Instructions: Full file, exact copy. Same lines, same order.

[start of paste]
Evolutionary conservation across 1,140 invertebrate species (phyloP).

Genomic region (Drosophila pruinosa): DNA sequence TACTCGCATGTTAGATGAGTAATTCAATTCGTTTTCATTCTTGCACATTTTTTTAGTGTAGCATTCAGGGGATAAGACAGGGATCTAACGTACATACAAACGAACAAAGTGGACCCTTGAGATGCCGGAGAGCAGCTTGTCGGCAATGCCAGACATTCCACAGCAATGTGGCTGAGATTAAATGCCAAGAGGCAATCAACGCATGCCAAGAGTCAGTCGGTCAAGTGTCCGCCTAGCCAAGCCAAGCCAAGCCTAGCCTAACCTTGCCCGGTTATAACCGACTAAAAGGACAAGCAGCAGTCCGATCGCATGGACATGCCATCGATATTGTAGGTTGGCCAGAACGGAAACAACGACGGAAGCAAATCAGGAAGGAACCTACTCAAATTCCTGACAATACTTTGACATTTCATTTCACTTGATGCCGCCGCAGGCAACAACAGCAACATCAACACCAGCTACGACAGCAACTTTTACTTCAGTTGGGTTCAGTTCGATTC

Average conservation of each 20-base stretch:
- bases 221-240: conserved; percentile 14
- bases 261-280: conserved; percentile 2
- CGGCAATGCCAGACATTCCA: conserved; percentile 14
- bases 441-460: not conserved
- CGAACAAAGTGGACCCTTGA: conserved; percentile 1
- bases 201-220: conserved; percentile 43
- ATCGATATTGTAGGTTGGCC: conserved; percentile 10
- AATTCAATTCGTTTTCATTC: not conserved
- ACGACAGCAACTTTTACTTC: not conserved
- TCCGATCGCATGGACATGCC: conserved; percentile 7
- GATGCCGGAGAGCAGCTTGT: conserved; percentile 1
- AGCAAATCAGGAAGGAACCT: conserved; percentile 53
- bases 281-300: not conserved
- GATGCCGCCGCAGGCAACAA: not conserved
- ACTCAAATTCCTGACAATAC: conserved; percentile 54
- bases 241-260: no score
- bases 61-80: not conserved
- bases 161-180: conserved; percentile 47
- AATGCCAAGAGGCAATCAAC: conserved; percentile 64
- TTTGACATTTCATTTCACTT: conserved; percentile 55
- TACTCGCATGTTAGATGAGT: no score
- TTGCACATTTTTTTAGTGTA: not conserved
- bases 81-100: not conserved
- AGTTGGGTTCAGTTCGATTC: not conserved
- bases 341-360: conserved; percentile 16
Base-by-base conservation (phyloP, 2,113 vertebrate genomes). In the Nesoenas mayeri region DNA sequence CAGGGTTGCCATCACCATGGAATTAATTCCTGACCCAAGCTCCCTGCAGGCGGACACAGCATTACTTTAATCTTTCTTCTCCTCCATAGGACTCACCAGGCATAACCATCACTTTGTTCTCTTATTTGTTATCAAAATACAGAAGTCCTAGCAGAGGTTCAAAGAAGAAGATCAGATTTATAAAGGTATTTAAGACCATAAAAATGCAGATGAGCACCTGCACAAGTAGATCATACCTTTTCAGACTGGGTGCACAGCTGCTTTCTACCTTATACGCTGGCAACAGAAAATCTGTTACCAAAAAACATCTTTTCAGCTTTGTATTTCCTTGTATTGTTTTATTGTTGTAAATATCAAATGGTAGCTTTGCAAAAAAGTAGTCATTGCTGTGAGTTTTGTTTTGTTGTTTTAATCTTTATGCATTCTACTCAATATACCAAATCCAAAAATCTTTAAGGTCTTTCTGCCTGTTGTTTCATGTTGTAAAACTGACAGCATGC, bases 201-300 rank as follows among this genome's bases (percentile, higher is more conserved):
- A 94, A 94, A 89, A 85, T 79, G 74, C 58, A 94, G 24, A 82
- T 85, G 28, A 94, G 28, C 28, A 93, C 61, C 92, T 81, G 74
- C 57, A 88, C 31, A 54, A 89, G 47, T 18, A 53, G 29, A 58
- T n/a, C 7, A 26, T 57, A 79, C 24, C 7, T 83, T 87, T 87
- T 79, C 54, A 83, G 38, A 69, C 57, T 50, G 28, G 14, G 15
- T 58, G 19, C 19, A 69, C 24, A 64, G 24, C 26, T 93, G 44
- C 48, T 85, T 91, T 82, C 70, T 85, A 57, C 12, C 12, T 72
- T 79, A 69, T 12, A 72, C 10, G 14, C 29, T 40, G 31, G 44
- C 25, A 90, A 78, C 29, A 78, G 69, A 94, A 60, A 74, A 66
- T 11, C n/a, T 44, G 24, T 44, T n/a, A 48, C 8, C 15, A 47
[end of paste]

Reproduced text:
Evolutionary conservation across 1,140 invertebrate species (phyloP).

Genomic region (Drosophila pruinosa): DNA sequence TACTCGCATGTTAGATGAGTAATTCAATTCGTTTTCATTCTTGCACATTTTTTTAGTGTAGCATTCAGGGGATAAGACAGGGATCTAACGTACATACAAACGAACAAAGTGGACCCTTGAGATGCCGGAGAGCAGCTTGTCGGCAATGCCAGACATTCCACAGCAATGTGGCTGAGATTAAATGCCAAGAGGCAATCAACGCATGCCAAGAGTCAGTCGGTCAAGTGTCCGCCTAGCCAAGCCAAGCCAAGCCTAGCCTAACCTTGCCCGGTTATAACCGACTAAAAGGACAAGCAGCAGTCCGATCGCATGGACATGCCATCGATATTGTAGGTTGGCCAGAACGGAAACAACGACGGAAGCAAATCAGGAAGGAACCTACTCAAATTCCTGACAATACTTTGACATTTCATTTCACTTGATGCCGCCGCAGGCAACAACAGCAACATCAACACCAGCTACGACAGCAACTTTTACTTCAGTTGGGTTCAGTTCGATTC

Average conservation of each 20-base stretch:
- bases 221-240: conserved; percentile 14
- bases 261-280: conserved; percentile 2
- CGGCAATGCCAGACATTCCA: conserved; percentile 14
- bases 441-460: not conserved
- CGAACAAAGTGGACCCTTGA: conserved; percentile 1
- bases 201-220: conserved; percentile 43
- ATCGATATTGTAGGTTGGCC: conserved; percentile 10
- AATTCAATTCGTTTTCATTC: not conserved
- ACGACAGCAACTTTTACTTC: not conserved
- TCCGATCGCATGGACATGCC: conserved; percentile 7
- GATGCCGGAGAGCAGCTTGT: conserved; percentile 1
- AGCAAATCAGGAAGGAACCT: conserved; percentile 53
- bases 281-300: not conserved
- GATGCCGCCGCAGGCAACAA: not conserved
- ACTCAAATTCCTGACAATAC: conserved; percentile 54
- bases 241-260: no score
- bases 61-80: not conserved
- bases 161-180: conserved; percentile 47
- AATGCCAAGAGGCAATCAAC: conserved; percentile 64
- TTTGACATTTCATTTCACTT: conserved; percentile 55
- TACTCGCATGTTAGATGAGT: no score
- TTGCACATTTTTTTAGTGTA: not conserved
- bases 81-100: not conserved
- AGTTGGGTTCAGTTCGATTC: not conserved
- bases 341-360: conserved; percentile 16
Base-by-base conservation (phyloP, 2,113 vertebrate genomes). In the Nesoenas mayeri region DNA sequence CAGGGTTGCCATCACCATGGAATTAATTCCTGACCCAAGCTCCCTGCAGGCGGACACAGCATTACTTTAATCTTTCTTCTCCTCCATAGGACTCACCAGGCATAACCATCACTTTGTTCTCTTATTTGTTATCAAAATACAGAAGTCCTAGCAGAGGTTCAAAGAAGAAGATCAGATTTATAAAGGTATTTAAGACCATAAAAATGCAGATGAGCACCTGCACAAGTAGATCATACCTTTTCAGACTGGGTGCACAGCTGCTTTCTACCTTATACGCTGGCAACAGAAAATCTGTTACCAAAAAACATCTTTTCAGCTTTGTATTTCCTTGTATTGTTTTATTGTTGTAAATATCAAATGGTAGCTTTGCAAAAAAGTAGTCATTGCTGTGAGTTTTGTTTTGTTGTTTTAATCTTTATGCATTCTACTCAATATACCAAATCCAAAAATCTTTAAGGTCTTTCTGCCTGTTGTTTCATGTTGTAAAACTGACAGCATGC, bases 201-300 rank as follows among this genome's bases (percentile, higher is more conserved):
- A 94, A 94, A 89, A 85, T 79, G 74, C 58, A 94, G 24, A 82
- T 85, G 28, A 94, G 28, C 28, A 93, C 61, C 92, T 81, G 74
- C 57, A 88, C 31, A 54, A 89, G 47, T 18, A 53, G 29, A 58
- T n/a, C 7, A 26, T 57, A 79, C 24, C 7, T 83, T 87, T 87
- T 79, C 54, A 83, G 38, A 69, C 57, T 50, G 28, G 14, G 15
- T 58, G 19, C 19, A 69, C 24, A 64, G 24, C 26, T 93, G 44
- C 48, T 85, T 91, T 82, C 70, T 85, A 57, C 12, C 12, T 72
- T 79, A 69, T 12, A 72, C 10, G 14, C 29, T 40, G 31, G 44
- C 25, A 90, A 78, C 29, A 78, G 69, A 94, A 60, A 74, A 66
- T 11, C n/a, T 44, G 24, T 44, T n/a, A 48, C 8, C 15, A 47